What My Insurance Company Does With My Premiums
There are some common and persistent misconceptions about what insurance companies do with the money they collect from you and every other policyholder. Some people think it sits in the bank until someone makes a claim. Not true. Others believe that premiums go to pay for claims that have already happened. Not true either.
Your premium dollar travels a long and winding road, but, in the end, most of it goes to assist consumers in one way or another. For example, if you suffer a loss, a portion of your premium dollar and those of several other policyholders finds its way back to you, to help you recover.
In the insurance system, money is always moving. On a daily basis, there are claims to be settled, taxes to be paid and other costs related to running a business (paying salaries, buying equipment, paying rent, etc.). Some money is always set aside so that the company can respond quickly to catastrophes, when a large number of claims will have to be paid in a short period of time. This is called a reserve.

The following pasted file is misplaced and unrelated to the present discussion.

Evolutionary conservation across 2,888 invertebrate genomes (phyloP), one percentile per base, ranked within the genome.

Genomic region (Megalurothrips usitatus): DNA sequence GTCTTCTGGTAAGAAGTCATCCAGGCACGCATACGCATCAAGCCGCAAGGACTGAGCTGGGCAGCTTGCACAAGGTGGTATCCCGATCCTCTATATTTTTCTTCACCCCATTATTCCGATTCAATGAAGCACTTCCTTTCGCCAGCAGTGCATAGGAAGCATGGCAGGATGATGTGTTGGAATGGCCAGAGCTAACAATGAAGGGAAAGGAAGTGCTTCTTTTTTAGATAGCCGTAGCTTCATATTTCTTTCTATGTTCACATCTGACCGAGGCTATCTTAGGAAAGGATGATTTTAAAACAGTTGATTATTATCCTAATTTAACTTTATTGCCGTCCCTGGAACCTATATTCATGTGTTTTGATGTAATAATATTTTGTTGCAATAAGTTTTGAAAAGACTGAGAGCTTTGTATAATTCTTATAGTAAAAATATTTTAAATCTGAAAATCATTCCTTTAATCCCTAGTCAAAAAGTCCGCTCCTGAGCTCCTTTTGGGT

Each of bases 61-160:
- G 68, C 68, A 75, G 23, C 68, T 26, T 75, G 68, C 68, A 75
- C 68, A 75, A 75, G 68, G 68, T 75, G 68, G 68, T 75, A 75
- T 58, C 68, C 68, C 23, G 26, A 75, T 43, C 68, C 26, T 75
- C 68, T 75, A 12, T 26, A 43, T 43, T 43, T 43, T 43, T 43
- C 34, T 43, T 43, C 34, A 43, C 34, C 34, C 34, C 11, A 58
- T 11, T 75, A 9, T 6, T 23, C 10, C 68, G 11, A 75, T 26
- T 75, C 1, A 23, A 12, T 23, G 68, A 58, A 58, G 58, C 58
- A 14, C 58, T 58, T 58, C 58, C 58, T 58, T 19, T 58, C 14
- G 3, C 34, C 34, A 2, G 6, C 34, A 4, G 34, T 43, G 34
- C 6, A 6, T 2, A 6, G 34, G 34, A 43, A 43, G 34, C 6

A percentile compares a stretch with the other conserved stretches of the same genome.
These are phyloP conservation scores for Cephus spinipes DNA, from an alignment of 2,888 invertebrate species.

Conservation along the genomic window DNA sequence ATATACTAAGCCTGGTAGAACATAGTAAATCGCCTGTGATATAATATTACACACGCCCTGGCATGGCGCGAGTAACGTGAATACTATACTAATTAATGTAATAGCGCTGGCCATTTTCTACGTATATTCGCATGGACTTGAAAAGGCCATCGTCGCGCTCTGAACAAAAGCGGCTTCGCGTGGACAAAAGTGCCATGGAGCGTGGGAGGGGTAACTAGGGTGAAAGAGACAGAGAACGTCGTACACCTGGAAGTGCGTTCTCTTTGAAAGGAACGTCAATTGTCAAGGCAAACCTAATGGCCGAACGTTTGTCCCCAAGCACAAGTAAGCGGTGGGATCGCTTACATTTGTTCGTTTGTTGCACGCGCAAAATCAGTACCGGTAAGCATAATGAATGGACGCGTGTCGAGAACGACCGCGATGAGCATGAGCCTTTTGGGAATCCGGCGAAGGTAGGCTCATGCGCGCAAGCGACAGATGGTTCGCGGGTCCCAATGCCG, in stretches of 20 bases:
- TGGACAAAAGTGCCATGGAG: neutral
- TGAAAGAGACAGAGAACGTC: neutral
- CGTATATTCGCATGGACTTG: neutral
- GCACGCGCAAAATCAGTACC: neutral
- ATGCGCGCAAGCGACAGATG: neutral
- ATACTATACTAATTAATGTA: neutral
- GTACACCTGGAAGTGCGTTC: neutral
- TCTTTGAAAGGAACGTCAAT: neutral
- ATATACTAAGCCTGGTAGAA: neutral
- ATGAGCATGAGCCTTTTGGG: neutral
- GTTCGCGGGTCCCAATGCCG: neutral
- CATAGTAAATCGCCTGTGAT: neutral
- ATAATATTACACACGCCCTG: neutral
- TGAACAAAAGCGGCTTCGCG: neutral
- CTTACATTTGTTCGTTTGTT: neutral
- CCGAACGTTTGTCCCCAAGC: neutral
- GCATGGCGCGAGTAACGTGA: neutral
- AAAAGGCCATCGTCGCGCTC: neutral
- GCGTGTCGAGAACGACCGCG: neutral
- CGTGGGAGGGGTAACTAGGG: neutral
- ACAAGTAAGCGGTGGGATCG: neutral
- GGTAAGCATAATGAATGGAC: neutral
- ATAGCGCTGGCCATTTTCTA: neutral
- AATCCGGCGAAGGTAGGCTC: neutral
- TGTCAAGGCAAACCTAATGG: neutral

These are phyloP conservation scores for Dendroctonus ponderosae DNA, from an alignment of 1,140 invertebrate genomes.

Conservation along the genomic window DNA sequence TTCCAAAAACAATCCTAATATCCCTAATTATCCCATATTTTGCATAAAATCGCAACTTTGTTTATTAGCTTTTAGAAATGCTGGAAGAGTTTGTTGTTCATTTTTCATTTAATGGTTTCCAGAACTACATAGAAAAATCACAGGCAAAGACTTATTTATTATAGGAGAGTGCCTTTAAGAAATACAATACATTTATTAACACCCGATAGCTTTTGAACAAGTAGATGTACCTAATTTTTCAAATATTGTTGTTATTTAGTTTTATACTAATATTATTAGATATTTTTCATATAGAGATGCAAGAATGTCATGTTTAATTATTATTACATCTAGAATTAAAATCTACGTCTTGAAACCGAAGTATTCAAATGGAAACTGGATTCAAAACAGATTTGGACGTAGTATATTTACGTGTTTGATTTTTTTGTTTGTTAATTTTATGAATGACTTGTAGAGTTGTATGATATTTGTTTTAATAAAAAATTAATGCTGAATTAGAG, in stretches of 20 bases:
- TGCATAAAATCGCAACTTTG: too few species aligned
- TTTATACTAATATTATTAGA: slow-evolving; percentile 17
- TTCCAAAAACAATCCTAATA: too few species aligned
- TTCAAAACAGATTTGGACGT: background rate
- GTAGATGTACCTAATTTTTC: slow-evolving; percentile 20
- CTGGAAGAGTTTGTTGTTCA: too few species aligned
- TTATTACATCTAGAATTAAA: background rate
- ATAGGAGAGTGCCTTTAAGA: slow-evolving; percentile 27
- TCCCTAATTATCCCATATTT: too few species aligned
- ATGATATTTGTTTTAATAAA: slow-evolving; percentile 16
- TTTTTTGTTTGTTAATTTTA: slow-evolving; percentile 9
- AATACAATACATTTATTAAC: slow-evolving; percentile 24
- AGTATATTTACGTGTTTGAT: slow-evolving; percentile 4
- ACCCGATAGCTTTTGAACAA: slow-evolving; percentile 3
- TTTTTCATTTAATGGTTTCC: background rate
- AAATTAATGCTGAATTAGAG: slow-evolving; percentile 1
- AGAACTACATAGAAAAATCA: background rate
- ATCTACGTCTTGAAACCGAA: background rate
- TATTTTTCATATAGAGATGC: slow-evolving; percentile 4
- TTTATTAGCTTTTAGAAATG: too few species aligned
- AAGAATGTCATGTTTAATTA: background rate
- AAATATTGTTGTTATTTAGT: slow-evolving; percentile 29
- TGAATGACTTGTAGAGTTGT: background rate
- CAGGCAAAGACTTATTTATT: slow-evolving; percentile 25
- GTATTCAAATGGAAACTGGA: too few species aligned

Any money that is not needed for day-to-day expenses or reserves is usually invested by insurers.
The nature of insurance is such that your insurance company holds your premium until it is needed to pay claims. By investing the money in the interim and making a return, your insurance company is able to offset the cost of claims and charge you less than you would otherwise pay.
In fact, there have been years when returns on investments were so good (10% or higher) that insurers only had to collect enough premium to pay for claims and expenses, and made all of their profit from investments. Even when investment returns are much more modest, this is an excellent way to keep premiums as low as possible for consumers.